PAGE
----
Determinism has been a topic of literary fascination throughout the ages, from its role in Virgil’s Aeneid to Thomas Hardy’s novels. Shakespeare’s time was one when the free will debate was at its climax. Aquinas’ views on one side, Calvinist Theological Determinism on the other, the 16th Century was the era of many polemic publications on the issue. In reality, though, the issue boils down to the question: are we in control of what we do?
Shakespeare’s plays deal with the matter extensively, but I will assess the issue in three of his seminal works: Romeo and Juliet, Julius Caesar, and Macbeth.
The Prologue to Romeo and Juliet reads as follows:
”From forth the fatal loins of these two foes
A pair of star-cross’d lovers take their life;” (Romeo and Juliet, Act I Prologue)
Romeo and Juliet are presented as being opposed by the very forces of nature, and thus by their destinies. In reality, the impediment of their happiness together is probably the effect of more practical forces, such as social and economic influence. Nevertheless, there is a certain romanticism in describing a pair of lovers as being denied happiness not by the mundane constructs of society, but by the ‘stars’. It is this romanticism which has meant that the term ‘star-crossed’ has entered the English lexis as a way for many other lovers to blame their failed relationships not on the truths of everyday life, but on astrological fate. To blame fate for any given situation was not an uncommon deed in Shakespeare’s day, and neither is it now. It is a natural aspect of the human condition to ascribe situations to the so-called ‘natural forces’. The transferral of blame is appealing, it allows one to rest in the knowledge that they are in a bad situation through no fault of their own.
In Julius Caesar, Cassius remarks:
”The fault, dear Brutus, is not in our stars
But in ourselves, that we are underlings.” (Julius Caesar, Act I Scene 2)
Cassius is, here, trying to motivate Brutus to rebellion. As much as support of determinism can give one peace of mind, denial of determinism can bring about a unique motivation to change the way things are. This motivation is what Cassius requires of Brutus, and so she exploits the emotive effect of that side of the free will debate. Fittingly, though, Julius Caesar also proposes the other side of the debate. Julius Caesar is told to ”Beware the Ides of March”, an admonition that serves to be most justified when he reaches his demise on that very day, and an ambiguous warning that plays on Caesar’s mind throughout the play.
Macbeth begins with the infamous predictions of the ’Weird Sisters’ that Macbeth will go on to become King:
”All hail Macbeth, that shalt be king hereafter!” (Macbeth, Act I Scene 3)
Macbeth goes on to commit and incite murders in order that the ’golden round’ be obtained and secured. There is some debate as to what motivates these deeds of ’treasonous malice’, but I see the situation as follows. The witches are not malevolent themselves when the first prophecy is given to Macbeth, and it is not their intention to trick or deceive him, despite Macbeth’s fear that ”The instruments of darkness tell us truths, / Win us with honest trifles, to betray ’s / In deepest consequence”. Rather, the betrayal is borne of man. It is Macbeth’s personal reaction to the prophecy which motivates his murders, but is it his personal reaction that gains him the throne? Empirically, yes – but there’s no proof that it could have only happened this way. This is where the ambiguities begin to appear and the central paradox of Determinism is evident. When told his destiny, Macbeth assumes that he himself must act in order to fulfil the prophecy, and when he does, he fulfils his prophecy. We must ask ourselves, though, whether the prophecy would have been fulfilled if Macbeth had not assumed an active role in the happenings – and there is no way of telling. This contradiction is what gives us some of Macbeth’s most famous soliloquies, and the contention between Determinism and personal autonomy is the driving force throughout the play as a whole, leading to much tension and dramatic irony.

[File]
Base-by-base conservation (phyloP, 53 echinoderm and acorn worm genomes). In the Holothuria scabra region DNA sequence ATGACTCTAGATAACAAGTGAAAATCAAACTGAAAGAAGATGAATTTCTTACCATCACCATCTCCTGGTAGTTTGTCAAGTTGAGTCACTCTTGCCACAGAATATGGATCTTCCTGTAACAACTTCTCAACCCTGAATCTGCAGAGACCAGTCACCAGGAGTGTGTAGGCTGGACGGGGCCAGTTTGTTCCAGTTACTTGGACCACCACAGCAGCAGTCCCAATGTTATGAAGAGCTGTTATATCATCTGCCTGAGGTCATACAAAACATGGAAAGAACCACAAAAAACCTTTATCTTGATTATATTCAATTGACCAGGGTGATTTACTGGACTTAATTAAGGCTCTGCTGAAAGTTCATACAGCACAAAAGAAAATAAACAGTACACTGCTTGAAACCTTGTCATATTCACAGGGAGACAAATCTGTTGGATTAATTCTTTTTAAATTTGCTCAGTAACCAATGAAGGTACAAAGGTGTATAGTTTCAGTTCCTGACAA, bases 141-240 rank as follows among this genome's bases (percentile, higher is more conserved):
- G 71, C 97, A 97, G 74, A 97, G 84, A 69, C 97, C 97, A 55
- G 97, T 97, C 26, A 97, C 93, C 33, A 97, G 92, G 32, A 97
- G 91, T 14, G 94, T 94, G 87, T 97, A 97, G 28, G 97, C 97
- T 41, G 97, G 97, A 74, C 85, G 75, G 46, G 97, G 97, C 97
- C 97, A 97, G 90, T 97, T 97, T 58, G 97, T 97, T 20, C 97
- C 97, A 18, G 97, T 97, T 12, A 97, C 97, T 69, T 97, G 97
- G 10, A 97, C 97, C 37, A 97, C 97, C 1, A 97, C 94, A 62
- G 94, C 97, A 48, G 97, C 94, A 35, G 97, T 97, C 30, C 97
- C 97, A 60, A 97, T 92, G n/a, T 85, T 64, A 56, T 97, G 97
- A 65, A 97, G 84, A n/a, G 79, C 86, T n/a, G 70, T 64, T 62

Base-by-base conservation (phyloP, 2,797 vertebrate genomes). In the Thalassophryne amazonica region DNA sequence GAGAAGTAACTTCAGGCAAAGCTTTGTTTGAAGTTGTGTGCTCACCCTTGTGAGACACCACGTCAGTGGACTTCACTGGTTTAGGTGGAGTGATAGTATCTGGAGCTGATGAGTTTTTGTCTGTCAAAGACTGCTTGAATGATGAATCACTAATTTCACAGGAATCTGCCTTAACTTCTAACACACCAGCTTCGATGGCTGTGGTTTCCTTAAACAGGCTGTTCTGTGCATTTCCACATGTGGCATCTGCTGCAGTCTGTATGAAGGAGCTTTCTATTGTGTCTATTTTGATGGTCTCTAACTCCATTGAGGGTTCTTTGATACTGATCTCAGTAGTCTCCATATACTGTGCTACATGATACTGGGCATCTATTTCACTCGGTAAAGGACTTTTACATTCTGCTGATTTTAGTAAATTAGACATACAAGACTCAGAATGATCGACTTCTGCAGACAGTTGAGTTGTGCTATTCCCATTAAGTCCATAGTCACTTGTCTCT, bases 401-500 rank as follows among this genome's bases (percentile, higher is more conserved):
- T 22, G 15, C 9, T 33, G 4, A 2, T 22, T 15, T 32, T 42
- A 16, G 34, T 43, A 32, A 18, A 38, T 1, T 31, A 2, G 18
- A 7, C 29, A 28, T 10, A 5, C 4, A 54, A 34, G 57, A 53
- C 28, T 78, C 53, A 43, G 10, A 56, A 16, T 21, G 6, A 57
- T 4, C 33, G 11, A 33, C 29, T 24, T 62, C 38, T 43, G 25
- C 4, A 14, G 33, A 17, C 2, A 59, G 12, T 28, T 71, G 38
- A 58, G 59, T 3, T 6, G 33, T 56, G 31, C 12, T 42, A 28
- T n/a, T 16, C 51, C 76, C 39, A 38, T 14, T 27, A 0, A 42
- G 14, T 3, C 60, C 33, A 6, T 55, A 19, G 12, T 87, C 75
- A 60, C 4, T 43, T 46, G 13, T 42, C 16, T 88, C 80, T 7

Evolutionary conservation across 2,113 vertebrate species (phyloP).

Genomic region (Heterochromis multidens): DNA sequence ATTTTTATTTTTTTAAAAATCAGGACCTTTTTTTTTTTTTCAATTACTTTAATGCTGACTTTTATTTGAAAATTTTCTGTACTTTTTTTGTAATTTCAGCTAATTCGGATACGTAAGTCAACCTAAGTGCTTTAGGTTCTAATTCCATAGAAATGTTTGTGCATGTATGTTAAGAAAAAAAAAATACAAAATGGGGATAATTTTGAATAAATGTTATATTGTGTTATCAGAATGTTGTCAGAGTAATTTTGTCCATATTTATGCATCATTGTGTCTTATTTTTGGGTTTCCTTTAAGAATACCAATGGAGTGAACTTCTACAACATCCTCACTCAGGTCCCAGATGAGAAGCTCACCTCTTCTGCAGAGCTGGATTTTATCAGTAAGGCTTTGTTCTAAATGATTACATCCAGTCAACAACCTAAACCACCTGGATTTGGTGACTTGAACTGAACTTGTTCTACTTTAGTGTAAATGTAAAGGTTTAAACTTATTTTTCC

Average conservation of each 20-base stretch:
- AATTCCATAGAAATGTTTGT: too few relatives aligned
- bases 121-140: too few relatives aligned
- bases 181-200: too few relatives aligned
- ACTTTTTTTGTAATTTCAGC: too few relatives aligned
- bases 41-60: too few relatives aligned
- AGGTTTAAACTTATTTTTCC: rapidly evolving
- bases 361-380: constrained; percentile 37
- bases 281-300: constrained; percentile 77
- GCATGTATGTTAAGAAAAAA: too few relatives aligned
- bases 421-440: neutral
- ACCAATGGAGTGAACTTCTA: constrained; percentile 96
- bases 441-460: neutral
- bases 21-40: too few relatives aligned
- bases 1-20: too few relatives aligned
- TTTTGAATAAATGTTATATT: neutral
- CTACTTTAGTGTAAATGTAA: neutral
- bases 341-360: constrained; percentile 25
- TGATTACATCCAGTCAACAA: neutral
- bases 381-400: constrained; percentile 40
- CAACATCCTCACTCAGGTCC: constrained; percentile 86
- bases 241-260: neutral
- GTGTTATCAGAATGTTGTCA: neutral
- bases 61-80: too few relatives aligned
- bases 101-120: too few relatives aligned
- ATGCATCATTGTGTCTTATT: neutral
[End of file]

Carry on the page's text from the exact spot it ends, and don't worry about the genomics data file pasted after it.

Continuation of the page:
So, Shakespeare deals with Determinism in a similar way in all three of the aforementioned plays. Firstly, a prediction is made by a source of authority, whether that be the chorus, a soothsayer, or a witch. Then, the audience and characters then have to grapple with the tension created by the deterministic prediction; they are constantly asking themselves how and when the prediction will be realised. Finally, the play as a whole presents the question which is at the heart of the matter: are we in control of what we do?
I think in reality, what Shakespeare aims to suggest is that whether Determinism is true or not, we are at fault. If Determinism exists, it is a human failure accept a lack of free will which leads to our inevitable downfall. If it doesn’t exist, we are naturally at fault for what we do. As with all good literature, Shakespeare highlights a flaw in the human condition: a need to feel in control. Indeed, Shakespeare undermines the illusion of human control in what are some of his most famous and most beautiful lines on the futility of life:
”All the world’s a stage,
And all the men and women merely players;
They have their exits and their entrances;
And one man in his time plays many parts,
His acts being seven ages.” (As You Like It, Act II Scene 7)